Laura Spinney in The Guardian:
When the great library at Alexandria went up in flames, it is said that the books took six months to burn. We can’t know if this is true. Exactly how the library met its end, and whether it even existed, have been subjects of speculation for more than 2,000 years. For two millennia, we’ve been haunted by the idea that what has been passed down to us might not be representative of the vast corpus of literature and knowledge that humans have created. It’s a fear that has only been confirmed by new methods for estimating the extent of the losses.
The latest attempt was led by scholars Mike Kestemont and Folgert Karsdorp. The Ptolemies who created the library at Alexandria had a suitably pharaonic vision: to bring every book that had ever been written under one roof. Kestemont and Karsdorp had a more modest goal – to estimate the survival rate of manuscripts created in different parts of Europe during the middle ages.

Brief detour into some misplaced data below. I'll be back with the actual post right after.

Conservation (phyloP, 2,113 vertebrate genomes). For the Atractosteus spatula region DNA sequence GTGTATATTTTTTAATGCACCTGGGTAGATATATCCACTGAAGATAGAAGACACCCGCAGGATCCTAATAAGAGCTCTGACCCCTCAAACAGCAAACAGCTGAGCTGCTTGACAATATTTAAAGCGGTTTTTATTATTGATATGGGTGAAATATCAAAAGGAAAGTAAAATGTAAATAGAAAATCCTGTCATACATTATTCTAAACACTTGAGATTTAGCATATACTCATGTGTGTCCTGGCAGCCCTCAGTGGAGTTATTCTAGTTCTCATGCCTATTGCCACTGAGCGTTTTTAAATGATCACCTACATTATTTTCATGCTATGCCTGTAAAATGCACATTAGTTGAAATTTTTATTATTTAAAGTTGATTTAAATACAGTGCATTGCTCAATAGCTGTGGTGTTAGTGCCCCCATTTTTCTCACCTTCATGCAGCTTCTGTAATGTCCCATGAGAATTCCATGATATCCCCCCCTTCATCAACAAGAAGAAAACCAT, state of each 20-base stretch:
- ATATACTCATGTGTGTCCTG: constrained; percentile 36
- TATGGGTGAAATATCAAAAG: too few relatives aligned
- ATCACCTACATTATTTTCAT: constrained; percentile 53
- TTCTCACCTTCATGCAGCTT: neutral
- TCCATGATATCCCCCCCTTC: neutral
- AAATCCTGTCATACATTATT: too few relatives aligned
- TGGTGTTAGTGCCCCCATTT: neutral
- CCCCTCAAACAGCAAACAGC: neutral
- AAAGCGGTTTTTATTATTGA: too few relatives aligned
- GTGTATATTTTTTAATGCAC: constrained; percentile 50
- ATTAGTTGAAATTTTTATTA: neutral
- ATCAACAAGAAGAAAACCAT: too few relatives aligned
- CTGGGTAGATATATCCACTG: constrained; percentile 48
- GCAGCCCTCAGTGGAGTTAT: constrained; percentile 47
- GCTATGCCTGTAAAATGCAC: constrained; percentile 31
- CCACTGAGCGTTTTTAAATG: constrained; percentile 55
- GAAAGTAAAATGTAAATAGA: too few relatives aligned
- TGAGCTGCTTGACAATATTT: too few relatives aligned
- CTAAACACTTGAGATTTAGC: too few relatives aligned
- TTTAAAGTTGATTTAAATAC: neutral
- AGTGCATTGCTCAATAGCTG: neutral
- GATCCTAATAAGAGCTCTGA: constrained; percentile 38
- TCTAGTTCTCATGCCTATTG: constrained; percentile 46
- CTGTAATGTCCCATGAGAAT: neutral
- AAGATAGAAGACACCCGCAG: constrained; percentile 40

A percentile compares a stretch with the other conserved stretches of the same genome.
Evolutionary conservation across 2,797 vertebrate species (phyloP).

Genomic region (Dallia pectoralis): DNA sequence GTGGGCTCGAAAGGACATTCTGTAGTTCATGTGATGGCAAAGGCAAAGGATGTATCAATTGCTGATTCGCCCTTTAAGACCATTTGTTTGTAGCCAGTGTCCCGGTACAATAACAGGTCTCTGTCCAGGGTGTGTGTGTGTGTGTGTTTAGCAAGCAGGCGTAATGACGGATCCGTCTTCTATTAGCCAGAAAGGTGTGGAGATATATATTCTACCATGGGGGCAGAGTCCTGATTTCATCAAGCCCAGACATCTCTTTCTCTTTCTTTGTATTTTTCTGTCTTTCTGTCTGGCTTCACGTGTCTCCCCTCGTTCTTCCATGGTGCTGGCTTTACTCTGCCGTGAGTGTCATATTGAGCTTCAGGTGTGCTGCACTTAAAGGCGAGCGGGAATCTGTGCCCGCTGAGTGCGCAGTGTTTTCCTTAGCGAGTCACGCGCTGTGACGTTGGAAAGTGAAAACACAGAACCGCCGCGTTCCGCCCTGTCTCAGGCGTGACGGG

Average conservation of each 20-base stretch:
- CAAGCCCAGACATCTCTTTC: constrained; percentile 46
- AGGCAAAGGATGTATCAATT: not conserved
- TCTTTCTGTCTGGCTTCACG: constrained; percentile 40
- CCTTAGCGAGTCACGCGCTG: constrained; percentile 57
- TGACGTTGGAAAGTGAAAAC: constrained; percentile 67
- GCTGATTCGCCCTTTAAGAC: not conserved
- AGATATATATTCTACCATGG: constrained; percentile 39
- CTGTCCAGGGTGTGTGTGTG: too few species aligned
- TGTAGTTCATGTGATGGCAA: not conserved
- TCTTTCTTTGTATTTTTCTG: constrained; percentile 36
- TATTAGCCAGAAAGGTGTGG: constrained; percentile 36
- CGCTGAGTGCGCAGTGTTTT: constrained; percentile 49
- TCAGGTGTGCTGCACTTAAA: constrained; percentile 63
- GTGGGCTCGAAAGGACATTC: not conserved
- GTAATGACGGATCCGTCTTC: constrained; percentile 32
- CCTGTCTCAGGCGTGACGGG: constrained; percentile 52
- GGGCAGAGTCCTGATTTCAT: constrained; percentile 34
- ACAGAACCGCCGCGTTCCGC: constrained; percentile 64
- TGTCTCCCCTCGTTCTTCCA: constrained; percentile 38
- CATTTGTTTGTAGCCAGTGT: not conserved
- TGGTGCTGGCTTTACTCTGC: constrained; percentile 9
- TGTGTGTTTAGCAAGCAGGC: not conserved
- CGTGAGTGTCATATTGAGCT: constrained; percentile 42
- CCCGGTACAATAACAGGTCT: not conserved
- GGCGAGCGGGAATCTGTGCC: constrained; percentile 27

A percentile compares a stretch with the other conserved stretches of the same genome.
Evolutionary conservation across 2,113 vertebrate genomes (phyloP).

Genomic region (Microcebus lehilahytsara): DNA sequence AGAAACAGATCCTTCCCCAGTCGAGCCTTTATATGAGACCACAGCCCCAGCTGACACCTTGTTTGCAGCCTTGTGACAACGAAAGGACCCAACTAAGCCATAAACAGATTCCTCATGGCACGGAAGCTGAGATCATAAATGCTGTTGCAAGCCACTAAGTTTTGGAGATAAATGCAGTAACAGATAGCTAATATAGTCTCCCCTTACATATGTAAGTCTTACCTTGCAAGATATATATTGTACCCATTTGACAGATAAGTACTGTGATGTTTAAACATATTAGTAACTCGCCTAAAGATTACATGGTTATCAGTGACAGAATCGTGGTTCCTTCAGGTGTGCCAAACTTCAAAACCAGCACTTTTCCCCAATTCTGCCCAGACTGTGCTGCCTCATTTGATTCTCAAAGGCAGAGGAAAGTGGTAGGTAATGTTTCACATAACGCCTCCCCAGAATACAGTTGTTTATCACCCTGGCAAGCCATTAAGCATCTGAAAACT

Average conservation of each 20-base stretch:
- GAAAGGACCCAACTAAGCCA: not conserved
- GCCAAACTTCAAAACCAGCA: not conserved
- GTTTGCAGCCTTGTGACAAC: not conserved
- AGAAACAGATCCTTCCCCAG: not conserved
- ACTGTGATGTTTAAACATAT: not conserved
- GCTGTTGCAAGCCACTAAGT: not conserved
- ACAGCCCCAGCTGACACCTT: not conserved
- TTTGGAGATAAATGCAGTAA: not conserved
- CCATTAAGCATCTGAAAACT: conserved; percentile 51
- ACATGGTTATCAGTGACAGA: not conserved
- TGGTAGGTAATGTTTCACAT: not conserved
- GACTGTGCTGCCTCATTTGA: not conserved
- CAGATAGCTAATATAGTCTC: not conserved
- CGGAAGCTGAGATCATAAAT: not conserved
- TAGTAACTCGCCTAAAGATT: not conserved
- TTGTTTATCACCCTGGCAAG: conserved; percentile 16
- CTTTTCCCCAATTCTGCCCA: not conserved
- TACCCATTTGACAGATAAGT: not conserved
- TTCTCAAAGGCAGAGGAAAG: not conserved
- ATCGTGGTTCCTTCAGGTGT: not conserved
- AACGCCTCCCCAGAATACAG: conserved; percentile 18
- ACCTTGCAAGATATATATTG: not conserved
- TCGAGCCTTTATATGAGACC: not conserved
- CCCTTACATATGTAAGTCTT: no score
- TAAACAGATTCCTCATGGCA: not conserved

Using a statistical method borrowed from ecology, called “unseen species” modelling, they extrapolated from what has survived to gauge how much hasn’t – working backwards from the distribution of manuscripts we have today in order to estimate what must have existed in the past. The numbers they published in Science magazine earlier this year don’t make for happy reading, but they corroborate figures arrived at by other methods. The researchers concluded that a humbling 90% of medieval manuscripts preserving chivalric and heroic narratives – those relating to King Arthur, for example, or Sigurd (also known as Siegfried) – have gone.